To add to my disturbance, this used to be the psycho-surgery department where countless people were lobotomised. It is truly a house of horrors.

An oddly beautiful coat hanger sculpture in Wear Villa's toilet. This was a 'Rehabilitation' ward where patients were taught how to take their tablets like good people and shop for pot noodles.

A power switch in the Estates Department. Not a place I often frequented, save to drop of a faulty radio or lamp.

So finally to the morgue where many had died long before they'd even got there. I remember clearly these scuffed crosses in the paint on the inside of the window panes. I always felt that they cheapened the lives of the patients; graffiti symbols, made carelessly, reflecting the worthlessness of the bodies that lay within it.

So, I've done it and finally gone back. I doubt I'll return.

Sunday, 26 August 2007

200th Post

Well I'll never, here we are at my 200th post. I'm not all together sure whether to celebrate this achievement or lament the countless hours Sans God has taken from my life.

It's certainly been enjoyable though. I've also learnt a lot, not just through my own blogging, but from reading the cornucopia of other blogs available right here at my fingertips.

It astounds me when contemplating the sheer volume of information our bloggosphere generates. If only we could harness this collective energy as we each hunch over our keyboards simultaneously around the globe. I swear, we could change the world.

Perhaps we already are.

So, in keeping with tradition, I'll use this opportunity to tinker a bit with my blogroll;

The Atheist Blogroll

Whilst Mojoey's fine blog Deep Thoughts already has its place on my blogroll, I would like to give my heartfelt thanks to him for maintaining the Atheist Blogroll. Many an idle moment has been filled surfing the many and varied blogs on it. It is truly a wonderful resource.

This is your captain speaking

Captain Smack, the owner of this blog says that "people often tell me that I look a lot like Jesus, so I always wear a Captain's hat so they can tell us apart. I also enjoy wearing robes and rockin' the tables."

From a recent post - "This is a story about me going to a party and ending up in someone's bush. There are nipples in this story. And beer. But mostly it's just me acting like a jackass."

He makes me laugh, so earns a place on my roll.


I love the premise of this blog which is an exploration of the ideas we had about our future from our past. It's very well written and is a gold mine of entertainment. Be careful though, it sucks on your time like a hairy time sucking monster type thing.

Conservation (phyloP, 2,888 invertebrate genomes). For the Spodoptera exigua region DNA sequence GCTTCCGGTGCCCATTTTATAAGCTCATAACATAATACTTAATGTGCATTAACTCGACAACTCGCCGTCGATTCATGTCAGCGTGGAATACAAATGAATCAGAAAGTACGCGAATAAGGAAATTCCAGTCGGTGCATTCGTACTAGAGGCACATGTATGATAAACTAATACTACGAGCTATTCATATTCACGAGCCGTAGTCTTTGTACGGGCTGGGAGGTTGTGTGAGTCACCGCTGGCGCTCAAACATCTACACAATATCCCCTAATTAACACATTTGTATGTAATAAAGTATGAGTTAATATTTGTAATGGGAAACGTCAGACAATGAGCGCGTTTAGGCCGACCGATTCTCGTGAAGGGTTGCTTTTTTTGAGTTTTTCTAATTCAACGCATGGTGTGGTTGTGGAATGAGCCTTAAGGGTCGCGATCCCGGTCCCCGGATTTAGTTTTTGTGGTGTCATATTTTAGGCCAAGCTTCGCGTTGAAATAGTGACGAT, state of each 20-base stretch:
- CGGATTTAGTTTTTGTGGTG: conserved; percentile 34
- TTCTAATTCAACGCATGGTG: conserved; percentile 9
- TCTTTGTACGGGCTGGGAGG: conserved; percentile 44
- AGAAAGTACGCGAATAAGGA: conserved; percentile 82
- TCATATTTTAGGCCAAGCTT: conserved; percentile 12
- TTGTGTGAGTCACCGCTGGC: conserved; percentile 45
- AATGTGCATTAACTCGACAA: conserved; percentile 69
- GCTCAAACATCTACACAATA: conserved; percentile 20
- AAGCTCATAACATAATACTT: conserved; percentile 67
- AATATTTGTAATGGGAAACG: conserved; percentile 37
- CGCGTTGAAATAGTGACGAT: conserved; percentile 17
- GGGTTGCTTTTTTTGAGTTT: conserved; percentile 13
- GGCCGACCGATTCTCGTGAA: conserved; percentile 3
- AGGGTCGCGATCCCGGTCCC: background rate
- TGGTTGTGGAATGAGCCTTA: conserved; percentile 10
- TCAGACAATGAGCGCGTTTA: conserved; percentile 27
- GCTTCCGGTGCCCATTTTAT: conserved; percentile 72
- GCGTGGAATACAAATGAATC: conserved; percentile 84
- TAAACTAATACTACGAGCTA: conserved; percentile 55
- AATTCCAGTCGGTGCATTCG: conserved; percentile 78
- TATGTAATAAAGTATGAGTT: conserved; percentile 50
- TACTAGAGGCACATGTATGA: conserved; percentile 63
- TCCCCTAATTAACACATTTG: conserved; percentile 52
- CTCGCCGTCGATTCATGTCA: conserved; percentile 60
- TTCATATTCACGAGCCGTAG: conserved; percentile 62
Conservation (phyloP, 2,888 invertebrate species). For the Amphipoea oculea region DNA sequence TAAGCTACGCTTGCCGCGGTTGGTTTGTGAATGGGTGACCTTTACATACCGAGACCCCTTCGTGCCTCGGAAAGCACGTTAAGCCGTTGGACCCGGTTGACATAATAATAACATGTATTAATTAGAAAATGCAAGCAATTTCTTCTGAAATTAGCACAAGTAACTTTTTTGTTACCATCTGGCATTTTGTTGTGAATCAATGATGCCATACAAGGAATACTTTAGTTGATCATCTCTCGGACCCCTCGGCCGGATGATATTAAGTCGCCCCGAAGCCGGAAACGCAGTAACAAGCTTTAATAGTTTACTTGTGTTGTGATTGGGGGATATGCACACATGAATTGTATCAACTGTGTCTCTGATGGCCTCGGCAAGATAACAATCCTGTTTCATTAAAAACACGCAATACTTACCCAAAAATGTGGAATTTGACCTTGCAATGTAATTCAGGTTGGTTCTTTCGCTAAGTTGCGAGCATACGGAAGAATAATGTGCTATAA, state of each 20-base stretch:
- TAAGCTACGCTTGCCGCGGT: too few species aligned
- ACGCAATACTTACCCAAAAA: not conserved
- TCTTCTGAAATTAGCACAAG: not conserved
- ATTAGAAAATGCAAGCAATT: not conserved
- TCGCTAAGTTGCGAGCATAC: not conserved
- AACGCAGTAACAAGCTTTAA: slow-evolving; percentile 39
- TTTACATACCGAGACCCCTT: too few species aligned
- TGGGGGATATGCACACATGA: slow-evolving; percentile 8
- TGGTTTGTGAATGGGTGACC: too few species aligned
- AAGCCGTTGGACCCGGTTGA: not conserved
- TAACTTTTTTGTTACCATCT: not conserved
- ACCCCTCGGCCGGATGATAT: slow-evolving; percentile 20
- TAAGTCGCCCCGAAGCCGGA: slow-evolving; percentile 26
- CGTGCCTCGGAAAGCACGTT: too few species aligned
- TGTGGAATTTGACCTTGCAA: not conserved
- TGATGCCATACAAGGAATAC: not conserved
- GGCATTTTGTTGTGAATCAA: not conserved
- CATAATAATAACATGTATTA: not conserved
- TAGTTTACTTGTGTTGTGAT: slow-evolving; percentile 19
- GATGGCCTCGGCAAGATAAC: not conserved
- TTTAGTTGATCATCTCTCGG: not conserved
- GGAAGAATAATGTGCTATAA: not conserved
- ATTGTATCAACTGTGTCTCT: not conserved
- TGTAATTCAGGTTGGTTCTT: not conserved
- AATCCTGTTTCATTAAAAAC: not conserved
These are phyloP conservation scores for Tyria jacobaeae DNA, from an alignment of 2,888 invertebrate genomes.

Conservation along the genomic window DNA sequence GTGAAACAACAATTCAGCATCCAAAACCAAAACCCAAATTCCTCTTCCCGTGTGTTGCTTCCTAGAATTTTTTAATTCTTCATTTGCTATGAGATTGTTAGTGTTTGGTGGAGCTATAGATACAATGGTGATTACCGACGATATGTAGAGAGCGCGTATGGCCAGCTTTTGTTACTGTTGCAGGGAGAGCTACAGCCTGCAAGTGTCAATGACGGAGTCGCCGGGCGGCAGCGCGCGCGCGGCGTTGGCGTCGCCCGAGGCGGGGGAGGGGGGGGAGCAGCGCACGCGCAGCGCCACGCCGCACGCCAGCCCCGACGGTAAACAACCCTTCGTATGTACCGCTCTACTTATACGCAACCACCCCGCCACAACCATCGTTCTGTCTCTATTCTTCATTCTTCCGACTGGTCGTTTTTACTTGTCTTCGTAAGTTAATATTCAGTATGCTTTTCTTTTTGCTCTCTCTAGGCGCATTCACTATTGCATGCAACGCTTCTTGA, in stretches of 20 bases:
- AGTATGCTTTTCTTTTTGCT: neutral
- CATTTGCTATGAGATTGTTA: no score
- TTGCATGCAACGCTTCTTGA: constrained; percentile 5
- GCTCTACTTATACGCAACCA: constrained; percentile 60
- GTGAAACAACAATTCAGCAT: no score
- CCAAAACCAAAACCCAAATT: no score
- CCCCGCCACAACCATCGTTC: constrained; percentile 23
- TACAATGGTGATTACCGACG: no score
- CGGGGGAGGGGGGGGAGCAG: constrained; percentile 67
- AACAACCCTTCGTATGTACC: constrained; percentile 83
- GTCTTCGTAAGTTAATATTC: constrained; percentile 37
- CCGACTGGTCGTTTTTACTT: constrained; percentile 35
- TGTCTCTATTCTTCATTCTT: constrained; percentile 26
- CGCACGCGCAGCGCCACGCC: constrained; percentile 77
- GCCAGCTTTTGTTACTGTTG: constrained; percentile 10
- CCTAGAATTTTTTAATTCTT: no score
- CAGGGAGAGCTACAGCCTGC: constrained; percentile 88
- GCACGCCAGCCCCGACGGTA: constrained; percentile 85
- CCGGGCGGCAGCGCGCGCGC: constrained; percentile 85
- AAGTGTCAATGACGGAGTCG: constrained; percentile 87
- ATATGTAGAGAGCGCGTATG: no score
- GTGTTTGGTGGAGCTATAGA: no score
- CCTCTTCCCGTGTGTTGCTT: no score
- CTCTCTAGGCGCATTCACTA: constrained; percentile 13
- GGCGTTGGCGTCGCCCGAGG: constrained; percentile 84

Wanderin' Weeta

Weeta is Canadian, over 60 (but not too much), as weird as necessary for her sanity, as sane as her kids and grandkids permit, a lover of birds, green stuff, tiny beasties and oddities generally. Her man is a nature photographer, as well as an all-round good guy. Her blog is about where they've been lately...

A beautiful thing full of stunning images of small and big things.

Google Sightseeing

From the blog - "Google Sightseeing takes you on tour of the world as seen from satellite, using the freely downloadable Google Earth, or Google Maps directly in your web browser. Each weekday your guides James and Alex introduce new weird and wonderful sights as suggested by the reader community."

Couldn't have put it better myself. Well written, informative and fascinating. Required reading.

Queen Mediocretia* of Suburbia

The Queen is funny, acerbic and relentless in her mocking of her husband. She also writes like an angel. I look forward to each post.

I could go on much longer, but I think I'll save it till my 300th.

Saturday, 25 August 2007

Snap snap snap.

It's been nearly a week since I've had my new toy. I've taken 434 photos, most of them crap. Many more are unsuitable for this blog. No, we've not been having photographic bedroom fun, just I have a blog policy of not posting full facial images of my kids. Predictably they've been the subject of most of my better snaps.

So here is a selection of my remaining efforts so far;

Eager to play, I got up early the next day before the dew had time to evaporate. Mcleod thought it was his birthday when I took him for a walk by the lake before seven AM. I'm delighted with my camera's macro focus which let me get really close to this blade of grass. I think the morning sun is reflected perfectly in the dew drops.

In contrast to the natural beauty of grass and water here's a fly tipping spot near to the woods behind the lake. It's a stinking messy place full of old tyres and mattresses. I like this shot for its perspective. For me it just goes to show that beauty can be found in the most unlikeliest of places.

Miche adores birds of prey. She was delighted to discover on our family trip to a Wildlife Trust open day that there were Owls and Hawks to hold. I'm really pleased with this image of a Little Owl. Its predatory glare right into my lens was chilling. I've arranged a falconry course for her birthday later in the year. For Miche, not the bird by the way.

This is Dom with his arm down a Badger set. Well, in all honesty it's a rabbit hole, he just thought it was a Badger bed. You see, we often go Badger hunting in the woods. I'll walk behind him and growl deeply, which for our kids is the mating call of a Badger. "Shhh" he'll say "Daddy, there's a Badger here!" We then set off into uncharted territory to find it's home.